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u/ftmichael · 3 pointsr/asktransgender

Yes, it sounds like you're Trans. Cis people don't feel like you do.

Are you in eastern MA? Can you access Newton and/or Framingham? You should come to Nexus. It's really awesome and is specifically for LGBTQ+ middle schoolers. Questioning folks, allies, etc. are totally welcome, and you won't be the only kid there who's working through gender stuff. Everyone is really nice and supportive and it's not a big overwhelming group or anything. I think it's typically about ten kids, plus the two adults who run it. They're really cool. And there's a PFLAG meeting for the Nexus parents down the hall, so whoever gives you a ride will have something to do and can get the support and info they need. (There's a lot more to it than "you should support your kid".)

Once you're in high school, you can come to WAGLY (Nexus but for high schoolers) and/or Umbrella (specifically for Trans, gender-expansive, and gender-questioning high schoolers)! Same website as Nexus. Both are awesome groups full of awesome people.

This is more of a general resource dump, but I hope it helps!

The book The Transgender Child by Stephanie Brill and Rachel Pepper is your new bible, seriously. (Yes, it talks about teens, not just younger kids.) Check out Stephanie Brill's new book The Transgender Teen, too. There's also a new book out for Trans teens and their families, called Where's MY Book? by Linda Gromko, MD. I haven't read it yet, but it looks well worth a look.

Check out and . You'd love Camp Aranuti'q.

Watch this great video too. It's about Trans kids and it's really good.

Your parents should run, not walk, to and join it. It's a wonderful parents-only group specifically for parents of Trans and gender-questioning kids who are 18 and under. There's lots for them there, even if they think they're already supportive. And it's as important for them to be talking to other parents of Trans kids as it is for you to be talking to other Trans people. On Facebook, they can join these great groups for parents of Trans and gender-expansive kids: here and here. And here on Reddit, they can check out /r/cisparenttranskid.

Trans Youth Family Allies, Gender Spectrum (and their fantastic conference), and the Trans Health conference, among other resources, will help your whole family a lot.

The nice folks at the Gender Management Services (GeMS) clinic at Boston Children's Hospital can help your family connect with more providers and support networks in your area for Trans youth and their families. They're fantastic. Be aware of Fenway Health and the Sydney Borum Health Center, too. They're great and a lot of youth go to them.

u/Jess_than_three · 3 pointsr/asktransgender

Hey OP! Just wanted to touch on a couple of things that I don't think other people have mentioned.

First off, on the subject of therapists... Here's a bunch of lists of them in various US states, compiled by other trans folks: [New England]( "CT, MA, ME, NH, RI, VT"), [Mid-Atlantic]( "NJ, NY, PA"), [East North Central]( "IL, IN, MI, OH, WI"), [West North Central]( "IA, KS, MO, MN, ND, NE, SD"), [South Atlantic]( "DC, DE, FL, GA, MD, NC, SC, VA, WV"), [East South Central]( "AL, KY, MS, TN"), [West South Central]( "AR, LA, OK, TX"), [Mountain]( "AZ, CO, ID, MT, NM, NV, UT, WY"), [Pacific]( "AK, CA, HI, OR, WA")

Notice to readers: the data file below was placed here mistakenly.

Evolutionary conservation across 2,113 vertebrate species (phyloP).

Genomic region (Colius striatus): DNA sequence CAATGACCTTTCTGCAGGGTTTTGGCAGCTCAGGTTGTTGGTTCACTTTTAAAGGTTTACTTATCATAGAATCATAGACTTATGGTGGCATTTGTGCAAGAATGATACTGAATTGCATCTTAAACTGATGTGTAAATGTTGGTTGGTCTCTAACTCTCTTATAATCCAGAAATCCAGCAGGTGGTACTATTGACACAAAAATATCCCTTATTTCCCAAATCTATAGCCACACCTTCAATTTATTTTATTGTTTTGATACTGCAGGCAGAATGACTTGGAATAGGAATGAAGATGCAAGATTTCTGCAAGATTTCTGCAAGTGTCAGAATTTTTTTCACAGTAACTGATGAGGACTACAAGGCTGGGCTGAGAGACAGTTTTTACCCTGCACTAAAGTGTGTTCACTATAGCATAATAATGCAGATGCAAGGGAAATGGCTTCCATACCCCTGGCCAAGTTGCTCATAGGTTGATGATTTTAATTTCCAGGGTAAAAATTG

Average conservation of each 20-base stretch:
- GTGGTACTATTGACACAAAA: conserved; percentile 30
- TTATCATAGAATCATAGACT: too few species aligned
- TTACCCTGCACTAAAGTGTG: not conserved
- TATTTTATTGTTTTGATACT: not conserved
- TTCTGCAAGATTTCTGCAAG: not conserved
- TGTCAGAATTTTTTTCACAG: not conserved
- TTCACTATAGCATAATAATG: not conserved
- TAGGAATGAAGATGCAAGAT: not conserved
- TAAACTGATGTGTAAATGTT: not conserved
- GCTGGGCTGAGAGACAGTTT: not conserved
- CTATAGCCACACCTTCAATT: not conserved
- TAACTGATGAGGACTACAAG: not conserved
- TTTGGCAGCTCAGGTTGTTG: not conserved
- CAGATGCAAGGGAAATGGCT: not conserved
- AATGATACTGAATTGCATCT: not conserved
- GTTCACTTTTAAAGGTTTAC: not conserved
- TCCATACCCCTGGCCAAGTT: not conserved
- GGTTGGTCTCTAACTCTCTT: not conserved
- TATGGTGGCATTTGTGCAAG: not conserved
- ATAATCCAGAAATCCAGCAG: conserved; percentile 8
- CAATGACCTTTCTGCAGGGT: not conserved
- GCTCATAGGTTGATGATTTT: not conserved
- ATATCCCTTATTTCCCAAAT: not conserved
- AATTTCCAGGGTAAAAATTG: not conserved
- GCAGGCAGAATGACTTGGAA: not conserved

Some therapists bill insurance, some work on a fee-for-service model, and some operate on a sliding scale based on your ability to pay. There are also some therapists that work online, like this one and this one - for some discussion of this, you can do a Google search for "gender therapist online", which for example brought up this thread.

As far as processing things goes, I have a standard list of thought experiments that I like to offer people, that I think can help to think about this stuff. Take these questions with a grain of salt, and consider them a tool, not anything ironclad or anything that needs to determine your fate (and remember that at the end of the day, what's most important is what you want or need to do). You can respond here if you feel like it, but you don't have to - just some things to think about. :)

  • If I had a magic button that you could press that would make you wake up tomorrow as a woman, with everyone else understanding you and relating to you as a woman, irrevocably but painlessly, would you press it? ("Yes", "no", "I don't know", "I'd want to but I'd be scared" - all valid answers.)

  • Alternatively, if I had a magic button that you could press that would make you wake up tomorrow still as a man, but without any of the gender issues you've been having, not questioning your gender, and able to live happily as a man with zero dysphoria, would you press it?

  • If I had both of those buttons, which one would you rather press, all other things being equal?

  • If I had a test that could tell you if you were a man or a woman, which answer would you be hoping for as you took it? Which way would you try to skew your answers, if you did (consciously or not) try to skew them in either direction?